With money from the Jonathan Logan Family Foundation, Shepard’s “Unsettled” team, in partnership with various community organizations, will embark, this fall, on a “national impact campaign all over the country. We feel we can introduce “LGBTQ refugees [and the plight of refugees in general] to middle parts of the country, where we can do a screening, a panel, and find refugees being resettled in those communities, to make it very local. That’s our mission, before the public broadcast of the film—to be on the road and spark conversation. Given the toxic discourse coming from the Trump administration, where refugees are being maligned to support the president’s base, it feels like a yeasty moment to counter the inflammatory rhetoric.

In addition to telling the stories of young LGBTQs, Shepard’s Colorado Springs-based Youth Documentary Academy, which he founded, “has become the passion of my life right now. We work with young people from underrepresented backgrounds. There are many, many films about underserved communities, but when people form those backgrounds take the reigns and tell their own stories, that’s when we’re going to see change,” he says. Many of the Academy’s enrollees come from “first generation families,” Shepard notes, “and they make films about queer issues, teen suicide, mental health—social issues told through the lens of young people.

Asked for the current status of the four young LGBTQ refugees who share their stories via “Unsettled,” Shepard says Junior and Subhi, who were granted refugee status by the UN, were able to get green cards, while Cheyenne and Mari, who came here with temporary student visas, “had to adjudicate their case over three years—and that’s a tough row to hoe, even for these two women who have the wherewithal to cultivate this loving relationship. When you get to the U.S., you can’t work for about six months after the time you file the asylum claim. So you’re either forced to work under the table and jeopardize your status, or rely on the generosity of strangers.” The couple did find an attorney to help, and “have since moved to Las Vegas, where the cost of living is cheaper than San Francisco.”

Junior, Shepard notes, “was able to finally secure public housing after being on a waiting list, although he still struggles. When we premiered the film in San Francisco, he shared with the audience that he’s thinking of moving to Atlanta.” Subhi, Shepard says, worked as an Uber driver and a translator after having become “famous, rather quickly” when he testified before the UN Security Council, and “unwittingly became a poster boy for refugee rights.”

After two years of that notoriety, Shepard says, Subhi, like so many LGBTQ refugees who finally become “settled,” is “sort of exploring, ‘I want to live a normal life.’”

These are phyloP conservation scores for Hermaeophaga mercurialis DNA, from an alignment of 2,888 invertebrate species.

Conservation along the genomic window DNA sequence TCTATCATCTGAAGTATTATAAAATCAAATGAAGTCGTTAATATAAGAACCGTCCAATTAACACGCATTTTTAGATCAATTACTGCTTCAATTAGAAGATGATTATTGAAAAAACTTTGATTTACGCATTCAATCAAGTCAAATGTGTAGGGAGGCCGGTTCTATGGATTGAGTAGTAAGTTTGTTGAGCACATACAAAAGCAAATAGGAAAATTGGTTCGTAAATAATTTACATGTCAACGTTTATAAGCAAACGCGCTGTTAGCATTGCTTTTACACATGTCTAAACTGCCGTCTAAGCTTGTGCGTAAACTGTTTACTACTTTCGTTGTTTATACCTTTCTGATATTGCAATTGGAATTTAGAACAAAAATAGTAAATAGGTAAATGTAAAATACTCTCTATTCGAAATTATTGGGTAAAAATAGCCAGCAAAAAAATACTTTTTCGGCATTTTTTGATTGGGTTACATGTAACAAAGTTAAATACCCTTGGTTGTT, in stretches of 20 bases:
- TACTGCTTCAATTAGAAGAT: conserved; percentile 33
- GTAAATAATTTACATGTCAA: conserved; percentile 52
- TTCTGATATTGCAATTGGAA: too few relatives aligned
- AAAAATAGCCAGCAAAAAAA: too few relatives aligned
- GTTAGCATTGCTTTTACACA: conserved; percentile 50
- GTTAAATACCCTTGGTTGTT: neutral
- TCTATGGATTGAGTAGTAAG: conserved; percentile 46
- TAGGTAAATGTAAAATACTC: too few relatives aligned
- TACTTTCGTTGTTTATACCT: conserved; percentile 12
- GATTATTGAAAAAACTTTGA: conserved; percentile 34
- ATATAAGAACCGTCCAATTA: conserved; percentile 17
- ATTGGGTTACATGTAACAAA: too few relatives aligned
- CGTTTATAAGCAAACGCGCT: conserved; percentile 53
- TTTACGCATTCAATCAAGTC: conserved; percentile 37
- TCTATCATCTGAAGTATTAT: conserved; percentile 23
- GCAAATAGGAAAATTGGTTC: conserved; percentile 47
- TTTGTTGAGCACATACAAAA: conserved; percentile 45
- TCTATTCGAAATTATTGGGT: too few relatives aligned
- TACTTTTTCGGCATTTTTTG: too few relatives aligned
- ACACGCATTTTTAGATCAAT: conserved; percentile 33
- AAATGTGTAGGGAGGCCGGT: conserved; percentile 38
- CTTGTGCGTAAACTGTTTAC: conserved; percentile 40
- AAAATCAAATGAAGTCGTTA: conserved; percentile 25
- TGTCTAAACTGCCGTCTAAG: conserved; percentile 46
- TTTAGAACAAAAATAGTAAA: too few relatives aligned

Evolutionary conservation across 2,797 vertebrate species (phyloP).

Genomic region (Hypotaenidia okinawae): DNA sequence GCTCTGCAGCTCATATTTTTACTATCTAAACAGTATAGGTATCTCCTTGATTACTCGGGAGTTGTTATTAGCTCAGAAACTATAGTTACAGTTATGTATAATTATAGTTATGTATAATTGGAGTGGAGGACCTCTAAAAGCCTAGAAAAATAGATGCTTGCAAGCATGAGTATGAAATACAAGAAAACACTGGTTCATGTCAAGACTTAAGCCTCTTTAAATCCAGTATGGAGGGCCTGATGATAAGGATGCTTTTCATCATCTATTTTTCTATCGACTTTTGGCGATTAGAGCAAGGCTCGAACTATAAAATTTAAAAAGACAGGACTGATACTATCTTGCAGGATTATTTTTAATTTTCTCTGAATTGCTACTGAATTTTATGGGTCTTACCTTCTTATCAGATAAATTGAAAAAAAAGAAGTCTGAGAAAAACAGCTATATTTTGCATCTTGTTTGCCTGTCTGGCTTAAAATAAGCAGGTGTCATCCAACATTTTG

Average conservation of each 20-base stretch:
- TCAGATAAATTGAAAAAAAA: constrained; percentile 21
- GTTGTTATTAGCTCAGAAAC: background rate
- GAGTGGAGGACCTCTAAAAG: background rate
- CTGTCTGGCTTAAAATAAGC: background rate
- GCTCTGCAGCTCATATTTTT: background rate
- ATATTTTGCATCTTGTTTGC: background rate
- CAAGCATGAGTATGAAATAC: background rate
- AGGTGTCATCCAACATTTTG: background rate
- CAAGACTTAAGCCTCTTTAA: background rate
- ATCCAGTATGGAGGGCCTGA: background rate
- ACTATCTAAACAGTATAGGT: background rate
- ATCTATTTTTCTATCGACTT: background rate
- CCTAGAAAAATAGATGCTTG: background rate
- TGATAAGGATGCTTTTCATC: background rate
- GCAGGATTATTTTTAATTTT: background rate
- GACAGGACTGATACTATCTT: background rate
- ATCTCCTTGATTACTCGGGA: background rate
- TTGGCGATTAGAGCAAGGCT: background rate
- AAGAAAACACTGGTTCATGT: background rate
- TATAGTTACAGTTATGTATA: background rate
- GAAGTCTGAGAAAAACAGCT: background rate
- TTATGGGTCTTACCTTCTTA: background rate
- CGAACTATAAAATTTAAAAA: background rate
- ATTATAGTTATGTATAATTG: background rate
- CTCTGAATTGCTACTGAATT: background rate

For more information, visit unsettled.film. NOTE: The Outfest screening of “Unsettled” is preceded by the eight-minute short, “Carlito Leaves Forever.” Directed by Quentin Lazzarotto, it tells the story of Carlito, a young man living in an indigenous village at the heart of the Amazon, who decides to leave and change his life.

Learn more at festival.outfest.org/2019/movies/unsettled

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Belinda Carlisle brings a heavenly Christmas Bash December 16th

Her work evolves beyond the demands of the pop market while never losing its hooks and whimsy. it reflects Belinda’s evolving life

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Courtesy of Belinda Carlise

HOLLYWOOD – On December 16th, 7pm, the city of West Hollywood transforms into a piece of “Heaven on Earth.” An angelic supernatural deity from the sky won’t be delivering this gift, but rather an angel from iconic pop paradise.

That night, Belinda Carlisle makes a grand entrance and gives an eager audience the presence of a queen of pop, the most recent inductee to the Rock and Roll Hall of Fame along with her group, The Go-Gos.

It will be on that night that Belinda Carlisle hosts THE party event of the season with co-host, drag superstar, Trixie Mattel. One sings, one throws comedic shade, and a packed room at the Abbey will be losing their collective minds.  Not that the party itself isn’t all the reason you would need to get it on your calendar, the evening benefits a fantastic charity, The Animal People Alliance (APA), that intertwines the love for animals with the salve to human suffering.